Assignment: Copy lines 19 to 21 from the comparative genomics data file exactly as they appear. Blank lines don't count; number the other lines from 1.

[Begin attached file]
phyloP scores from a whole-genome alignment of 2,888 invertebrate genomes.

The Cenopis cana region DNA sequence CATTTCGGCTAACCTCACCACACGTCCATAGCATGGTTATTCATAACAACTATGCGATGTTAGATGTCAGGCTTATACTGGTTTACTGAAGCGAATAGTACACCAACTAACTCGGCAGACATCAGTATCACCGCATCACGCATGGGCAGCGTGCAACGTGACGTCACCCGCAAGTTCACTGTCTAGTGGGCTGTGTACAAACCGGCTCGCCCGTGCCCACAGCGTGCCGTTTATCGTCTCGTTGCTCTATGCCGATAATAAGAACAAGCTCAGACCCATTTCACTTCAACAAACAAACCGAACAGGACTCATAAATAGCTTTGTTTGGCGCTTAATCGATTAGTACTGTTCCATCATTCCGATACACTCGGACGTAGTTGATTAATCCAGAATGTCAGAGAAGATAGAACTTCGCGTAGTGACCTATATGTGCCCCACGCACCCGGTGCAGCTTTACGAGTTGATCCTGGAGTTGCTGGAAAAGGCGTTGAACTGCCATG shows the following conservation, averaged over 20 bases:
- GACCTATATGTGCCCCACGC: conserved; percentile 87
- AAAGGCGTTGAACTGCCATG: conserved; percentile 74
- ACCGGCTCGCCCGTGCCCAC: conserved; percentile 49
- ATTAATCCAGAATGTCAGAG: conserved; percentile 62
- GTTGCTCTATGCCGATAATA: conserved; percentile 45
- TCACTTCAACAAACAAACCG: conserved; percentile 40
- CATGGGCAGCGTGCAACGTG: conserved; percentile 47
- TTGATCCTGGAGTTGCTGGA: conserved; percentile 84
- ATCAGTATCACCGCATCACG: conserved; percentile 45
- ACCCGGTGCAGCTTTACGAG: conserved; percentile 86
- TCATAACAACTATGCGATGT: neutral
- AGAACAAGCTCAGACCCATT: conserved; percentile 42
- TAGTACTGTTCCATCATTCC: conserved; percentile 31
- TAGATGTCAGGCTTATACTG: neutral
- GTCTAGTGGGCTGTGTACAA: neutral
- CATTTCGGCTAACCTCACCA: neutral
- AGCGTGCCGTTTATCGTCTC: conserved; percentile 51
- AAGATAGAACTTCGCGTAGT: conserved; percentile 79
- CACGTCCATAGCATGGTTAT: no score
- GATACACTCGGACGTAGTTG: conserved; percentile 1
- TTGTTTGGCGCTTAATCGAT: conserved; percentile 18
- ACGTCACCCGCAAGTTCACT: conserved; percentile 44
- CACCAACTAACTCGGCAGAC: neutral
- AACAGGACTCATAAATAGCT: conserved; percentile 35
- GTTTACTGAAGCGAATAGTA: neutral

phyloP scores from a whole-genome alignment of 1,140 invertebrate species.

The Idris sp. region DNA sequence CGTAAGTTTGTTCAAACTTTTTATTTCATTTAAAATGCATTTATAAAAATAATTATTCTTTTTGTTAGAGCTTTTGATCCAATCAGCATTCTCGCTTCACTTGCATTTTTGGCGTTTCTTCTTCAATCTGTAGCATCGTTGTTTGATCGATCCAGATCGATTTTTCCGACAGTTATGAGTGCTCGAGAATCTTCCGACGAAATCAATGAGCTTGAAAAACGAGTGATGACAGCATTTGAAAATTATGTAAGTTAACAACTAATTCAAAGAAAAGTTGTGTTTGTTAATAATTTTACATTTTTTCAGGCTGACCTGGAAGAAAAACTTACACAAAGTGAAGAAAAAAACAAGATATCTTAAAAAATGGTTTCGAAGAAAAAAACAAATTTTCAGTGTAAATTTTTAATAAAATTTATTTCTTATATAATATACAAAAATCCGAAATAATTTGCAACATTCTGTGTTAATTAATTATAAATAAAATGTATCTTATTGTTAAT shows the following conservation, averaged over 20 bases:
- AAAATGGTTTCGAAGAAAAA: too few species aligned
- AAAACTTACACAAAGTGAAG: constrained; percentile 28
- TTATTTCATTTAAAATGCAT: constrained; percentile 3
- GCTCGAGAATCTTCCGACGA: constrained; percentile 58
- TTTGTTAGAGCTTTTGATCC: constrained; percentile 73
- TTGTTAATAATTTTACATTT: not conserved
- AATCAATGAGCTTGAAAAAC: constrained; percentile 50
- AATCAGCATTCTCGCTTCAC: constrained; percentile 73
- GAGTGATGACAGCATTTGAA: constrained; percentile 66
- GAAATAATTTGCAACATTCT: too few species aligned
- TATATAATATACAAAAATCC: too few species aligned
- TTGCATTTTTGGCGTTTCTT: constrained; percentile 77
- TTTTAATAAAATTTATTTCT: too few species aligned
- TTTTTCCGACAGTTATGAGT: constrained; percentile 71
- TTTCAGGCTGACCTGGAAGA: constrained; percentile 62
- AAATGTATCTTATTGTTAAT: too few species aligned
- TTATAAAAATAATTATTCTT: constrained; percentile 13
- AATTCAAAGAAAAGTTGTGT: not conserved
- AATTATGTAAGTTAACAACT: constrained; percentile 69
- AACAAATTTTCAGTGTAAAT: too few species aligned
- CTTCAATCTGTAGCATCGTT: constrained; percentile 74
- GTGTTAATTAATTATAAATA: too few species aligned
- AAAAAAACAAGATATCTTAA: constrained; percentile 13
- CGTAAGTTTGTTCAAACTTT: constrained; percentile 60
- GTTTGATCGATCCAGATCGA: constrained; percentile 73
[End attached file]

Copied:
- AGCGTGCCGTTTATCGTCTC: conserved; percentile 51
- AAGATAGAACTTCGCGTAGT: conserved; percentile 79
- CACGTCCATAGCATGGTTAT: no score